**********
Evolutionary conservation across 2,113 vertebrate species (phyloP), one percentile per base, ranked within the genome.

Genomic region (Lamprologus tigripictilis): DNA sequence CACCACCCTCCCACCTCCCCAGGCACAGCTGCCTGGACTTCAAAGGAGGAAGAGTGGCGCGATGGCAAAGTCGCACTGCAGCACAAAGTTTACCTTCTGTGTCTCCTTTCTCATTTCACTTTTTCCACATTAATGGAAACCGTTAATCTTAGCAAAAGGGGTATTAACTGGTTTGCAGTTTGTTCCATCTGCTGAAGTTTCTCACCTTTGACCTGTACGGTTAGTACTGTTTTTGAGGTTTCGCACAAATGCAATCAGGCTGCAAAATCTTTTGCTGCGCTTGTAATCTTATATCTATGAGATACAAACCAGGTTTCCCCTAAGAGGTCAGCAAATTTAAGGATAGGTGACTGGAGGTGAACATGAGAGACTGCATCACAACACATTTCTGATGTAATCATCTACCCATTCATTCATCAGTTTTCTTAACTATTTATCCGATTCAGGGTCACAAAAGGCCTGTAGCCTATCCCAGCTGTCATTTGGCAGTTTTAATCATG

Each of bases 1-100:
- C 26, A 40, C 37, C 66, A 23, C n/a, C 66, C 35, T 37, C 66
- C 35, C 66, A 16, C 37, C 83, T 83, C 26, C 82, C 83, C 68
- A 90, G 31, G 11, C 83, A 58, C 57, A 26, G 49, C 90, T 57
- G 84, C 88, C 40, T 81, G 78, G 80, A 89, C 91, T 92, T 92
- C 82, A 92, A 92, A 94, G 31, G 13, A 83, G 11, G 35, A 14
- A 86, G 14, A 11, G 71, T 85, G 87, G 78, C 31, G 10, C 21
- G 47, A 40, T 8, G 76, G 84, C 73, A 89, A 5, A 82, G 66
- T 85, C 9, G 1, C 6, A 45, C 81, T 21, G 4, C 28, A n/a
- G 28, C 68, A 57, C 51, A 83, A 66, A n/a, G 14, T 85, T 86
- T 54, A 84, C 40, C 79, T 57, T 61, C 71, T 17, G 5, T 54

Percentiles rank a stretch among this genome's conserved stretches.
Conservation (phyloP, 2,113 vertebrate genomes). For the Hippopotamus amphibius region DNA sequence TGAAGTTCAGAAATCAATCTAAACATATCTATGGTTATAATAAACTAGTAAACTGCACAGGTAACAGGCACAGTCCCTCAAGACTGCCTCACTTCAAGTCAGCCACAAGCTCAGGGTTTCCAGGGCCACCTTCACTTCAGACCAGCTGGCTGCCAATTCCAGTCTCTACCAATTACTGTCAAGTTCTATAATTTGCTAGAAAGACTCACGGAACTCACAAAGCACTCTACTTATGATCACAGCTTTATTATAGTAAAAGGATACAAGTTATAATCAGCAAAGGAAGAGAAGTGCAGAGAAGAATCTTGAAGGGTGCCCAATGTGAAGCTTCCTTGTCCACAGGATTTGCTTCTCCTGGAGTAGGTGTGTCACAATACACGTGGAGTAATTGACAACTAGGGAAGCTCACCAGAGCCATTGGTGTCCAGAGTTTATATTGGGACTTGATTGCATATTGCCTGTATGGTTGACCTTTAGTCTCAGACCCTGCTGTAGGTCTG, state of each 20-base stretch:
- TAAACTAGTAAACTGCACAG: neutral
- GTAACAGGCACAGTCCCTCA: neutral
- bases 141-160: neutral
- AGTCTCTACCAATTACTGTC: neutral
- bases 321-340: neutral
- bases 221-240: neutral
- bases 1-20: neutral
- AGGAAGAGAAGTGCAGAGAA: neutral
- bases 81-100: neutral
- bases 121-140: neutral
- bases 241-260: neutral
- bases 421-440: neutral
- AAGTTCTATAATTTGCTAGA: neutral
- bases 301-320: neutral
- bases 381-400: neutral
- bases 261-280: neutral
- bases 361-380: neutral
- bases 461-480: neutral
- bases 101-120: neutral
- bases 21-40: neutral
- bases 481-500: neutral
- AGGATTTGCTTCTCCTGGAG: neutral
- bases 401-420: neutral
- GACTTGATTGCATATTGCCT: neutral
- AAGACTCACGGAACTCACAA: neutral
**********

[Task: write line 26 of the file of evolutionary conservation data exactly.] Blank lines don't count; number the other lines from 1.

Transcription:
- bases 241-260: neutral